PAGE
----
(iii) Whenever warranted growth rate exceeds natural growth rate the economy will cross the ceiling of full-employment. In such situation the labor saving technology will be used. As a result the capital-output ratio will increase. This will depress down the warranted growth rate till it becomes equal to natural growth rate. On the other band, if warranted growth rate is lower than natural growth rate the excess amount of labor will emerge. As a result, real rate of interest will fall as compared with real wage rate. This will induce the firms to adopt labor intensive technology. In this way, the capital-output ratio will fall. This will lead to increase warranted growth rate  (s/v) till it becomes equal to natural growth rate.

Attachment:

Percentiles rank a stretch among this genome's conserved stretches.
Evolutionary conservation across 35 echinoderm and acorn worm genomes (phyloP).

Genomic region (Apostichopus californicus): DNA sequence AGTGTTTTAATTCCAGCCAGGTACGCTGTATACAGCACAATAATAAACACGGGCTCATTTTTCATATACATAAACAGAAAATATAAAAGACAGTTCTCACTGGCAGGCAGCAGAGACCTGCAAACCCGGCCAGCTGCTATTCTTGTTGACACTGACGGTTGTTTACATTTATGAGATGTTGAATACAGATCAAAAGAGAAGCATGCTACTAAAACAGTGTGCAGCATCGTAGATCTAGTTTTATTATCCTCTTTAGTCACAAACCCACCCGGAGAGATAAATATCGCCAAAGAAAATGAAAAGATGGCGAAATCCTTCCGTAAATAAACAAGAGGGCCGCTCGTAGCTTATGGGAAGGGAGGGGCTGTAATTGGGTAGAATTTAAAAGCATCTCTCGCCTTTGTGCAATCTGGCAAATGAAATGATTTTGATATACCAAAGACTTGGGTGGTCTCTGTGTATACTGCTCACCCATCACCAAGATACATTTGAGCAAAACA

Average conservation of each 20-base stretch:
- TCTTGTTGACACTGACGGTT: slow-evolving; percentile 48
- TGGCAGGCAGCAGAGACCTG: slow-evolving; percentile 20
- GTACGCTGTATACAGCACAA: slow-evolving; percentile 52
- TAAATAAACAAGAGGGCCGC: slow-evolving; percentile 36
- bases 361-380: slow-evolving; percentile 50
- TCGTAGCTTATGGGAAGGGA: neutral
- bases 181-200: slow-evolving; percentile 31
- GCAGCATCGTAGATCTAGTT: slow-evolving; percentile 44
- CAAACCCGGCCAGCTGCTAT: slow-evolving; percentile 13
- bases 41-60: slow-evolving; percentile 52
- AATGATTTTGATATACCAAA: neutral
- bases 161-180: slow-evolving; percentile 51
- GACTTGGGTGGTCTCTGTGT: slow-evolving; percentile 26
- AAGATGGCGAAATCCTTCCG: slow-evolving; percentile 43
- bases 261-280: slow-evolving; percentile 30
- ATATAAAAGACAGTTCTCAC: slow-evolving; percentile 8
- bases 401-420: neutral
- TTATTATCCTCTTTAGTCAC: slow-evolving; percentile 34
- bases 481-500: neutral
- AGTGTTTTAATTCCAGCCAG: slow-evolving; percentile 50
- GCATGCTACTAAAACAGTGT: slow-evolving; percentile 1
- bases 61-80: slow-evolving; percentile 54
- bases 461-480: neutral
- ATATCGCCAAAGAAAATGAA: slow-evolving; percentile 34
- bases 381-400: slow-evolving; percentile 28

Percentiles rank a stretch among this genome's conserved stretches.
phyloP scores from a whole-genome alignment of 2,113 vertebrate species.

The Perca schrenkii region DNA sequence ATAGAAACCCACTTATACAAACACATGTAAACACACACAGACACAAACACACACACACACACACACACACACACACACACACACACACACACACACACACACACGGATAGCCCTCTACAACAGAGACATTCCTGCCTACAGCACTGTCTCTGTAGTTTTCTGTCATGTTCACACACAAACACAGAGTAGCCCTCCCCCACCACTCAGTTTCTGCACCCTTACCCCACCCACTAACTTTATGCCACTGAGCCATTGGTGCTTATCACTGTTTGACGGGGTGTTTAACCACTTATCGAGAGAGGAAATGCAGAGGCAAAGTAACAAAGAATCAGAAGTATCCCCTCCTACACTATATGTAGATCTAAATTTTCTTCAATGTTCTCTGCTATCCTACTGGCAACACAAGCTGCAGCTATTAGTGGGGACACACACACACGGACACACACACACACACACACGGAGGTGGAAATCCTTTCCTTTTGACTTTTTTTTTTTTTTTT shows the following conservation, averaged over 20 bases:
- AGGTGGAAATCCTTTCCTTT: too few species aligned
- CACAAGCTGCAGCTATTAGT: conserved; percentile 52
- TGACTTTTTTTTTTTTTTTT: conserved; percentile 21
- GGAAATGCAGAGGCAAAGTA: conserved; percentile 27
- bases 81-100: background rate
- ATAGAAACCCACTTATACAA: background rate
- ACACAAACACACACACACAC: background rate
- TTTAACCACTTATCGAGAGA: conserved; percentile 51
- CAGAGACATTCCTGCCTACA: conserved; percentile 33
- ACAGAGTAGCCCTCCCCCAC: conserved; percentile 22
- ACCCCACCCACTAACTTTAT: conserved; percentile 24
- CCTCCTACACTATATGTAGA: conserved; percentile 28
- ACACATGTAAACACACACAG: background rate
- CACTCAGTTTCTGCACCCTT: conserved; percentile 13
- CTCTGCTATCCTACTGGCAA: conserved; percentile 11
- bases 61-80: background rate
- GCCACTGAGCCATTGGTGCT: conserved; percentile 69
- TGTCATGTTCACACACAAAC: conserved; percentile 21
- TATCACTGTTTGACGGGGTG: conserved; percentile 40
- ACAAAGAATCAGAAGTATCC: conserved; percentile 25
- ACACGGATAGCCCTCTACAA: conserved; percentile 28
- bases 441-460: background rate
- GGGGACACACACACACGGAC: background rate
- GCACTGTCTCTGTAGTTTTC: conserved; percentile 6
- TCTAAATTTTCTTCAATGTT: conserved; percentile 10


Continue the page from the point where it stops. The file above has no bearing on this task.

(iv) According to neo-classical model because of changes in v and s/v the Harrodian instability and Raisor's Edge will not persist, and economy can attain a steady-state equilibrium. Its means to say that in neo-classical model the equilibrium growth rate coincides with dynamic disequilibrium where output, stock of capital, supply of labor

and change investment, all will grow at the same exponential rate. In such situation there will be no change in K, L and Y, This situation is accorded as Golden Age following Mrs. Joan Robinson. Thus in Golden Age, the following situation will occur:

 

Q = Qo eqt, K = Ko eht, L = Lo emt, I = Io emt

 

Where Q = output, K = Capital, L = Labor, and I = Investment. The signs of bars on all the variables represent the constant values in the golden age, while the m, n, h and q represent constant growth rates.